COUSIN, Jean the Elder
(b. ca. 1495, Soucy, d. ca. 1560, Paris)

St Mammes and Duke Alexander

Tapestry, 440 x 450 cm
Musée du Louvre, Paris

According to legend, St Mammés was martyred under Emperor Aurelian in Cappadocia in around 275. He was highly revered in Asia Minor in early Christian times and described as a "great martyr". In the 8th century his relics were taken to Langres in France and he became patron saint of Langres cathedral.

In around 1540 eight tapestries depicting scenes from his life were woven for the chancel. Three still survive, two in Langres and one in the Louvre. After the saint had addressed the wild animals (the subject of one of the two tapestries in Langres), he went on, accompanied by a lion, to visit Duke Alexander (according to the inscription woven into the bottom of the present tapestry; strictly speaking, however, it should be Aurelian), who condemned him to death. The saint's execution can be seen in the temple-like building in the middle ground.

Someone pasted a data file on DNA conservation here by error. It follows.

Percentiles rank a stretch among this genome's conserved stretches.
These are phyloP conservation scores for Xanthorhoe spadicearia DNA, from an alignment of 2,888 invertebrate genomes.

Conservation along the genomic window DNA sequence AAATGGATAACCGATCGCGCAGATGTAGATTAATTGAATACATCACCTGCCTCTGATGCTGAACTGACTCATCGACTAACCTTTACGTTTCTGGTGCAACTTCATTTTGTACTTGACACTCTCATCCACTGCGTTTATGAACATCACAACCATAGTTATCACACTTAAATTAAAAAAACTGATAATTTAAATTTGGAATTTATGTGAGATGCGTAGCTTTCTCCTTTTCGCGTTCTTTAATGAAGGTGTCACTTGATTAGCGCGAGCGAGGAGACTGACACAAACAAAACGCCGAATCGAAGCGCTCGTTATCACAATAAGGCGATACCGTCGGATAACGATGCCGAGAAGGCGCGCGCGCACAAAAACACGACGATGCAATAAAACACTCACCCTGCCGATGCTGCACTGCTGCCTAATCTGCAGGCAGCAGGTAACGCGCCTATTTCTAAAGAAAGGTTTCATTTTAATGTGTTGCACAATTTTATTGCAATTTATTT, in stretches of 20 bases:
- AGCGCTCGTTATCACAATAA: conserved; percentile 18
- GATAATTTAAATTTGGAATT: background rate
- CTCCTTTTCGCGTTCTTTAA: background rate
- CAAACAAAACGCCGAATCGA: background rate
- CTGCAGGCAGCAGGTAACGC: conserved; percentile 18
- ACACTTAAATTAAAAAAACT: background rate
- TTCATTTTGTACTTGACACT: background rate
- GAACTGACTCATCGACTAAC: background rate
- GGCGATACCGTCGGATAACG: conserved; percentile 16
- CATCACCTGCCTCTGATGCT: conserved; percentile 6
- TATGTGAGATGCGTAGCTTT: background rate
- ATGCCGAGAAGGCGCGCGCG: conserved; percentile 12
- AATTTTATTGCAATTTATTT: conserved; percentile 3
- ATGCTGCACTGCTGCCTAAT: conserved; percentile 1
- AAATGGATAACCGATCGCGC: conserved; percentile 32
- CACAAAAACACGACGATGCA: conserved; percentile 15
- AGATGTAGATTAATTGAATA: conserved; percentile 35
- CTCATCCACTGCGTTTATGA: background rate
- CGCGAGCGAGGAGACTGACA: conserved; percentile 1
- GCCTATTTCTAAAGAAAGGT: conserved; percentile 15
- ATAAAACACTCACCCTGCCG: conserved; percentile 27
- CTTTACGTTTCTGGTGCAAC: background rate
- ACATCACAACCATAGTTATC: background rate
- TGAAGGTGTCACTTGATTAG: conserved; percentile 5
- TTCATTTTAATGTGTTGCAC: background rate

The expansive landscape, the confident handling of perspective and the classicizing architecture all point to Italian influences, which may have come from the School of Fontainebleau. This is also suggested by the decorative embellishment of the buildings and the rich ornamentation of the frame. Its astonishing wealth of nuances of colour lead the tapestry to resemble a painting on canvas.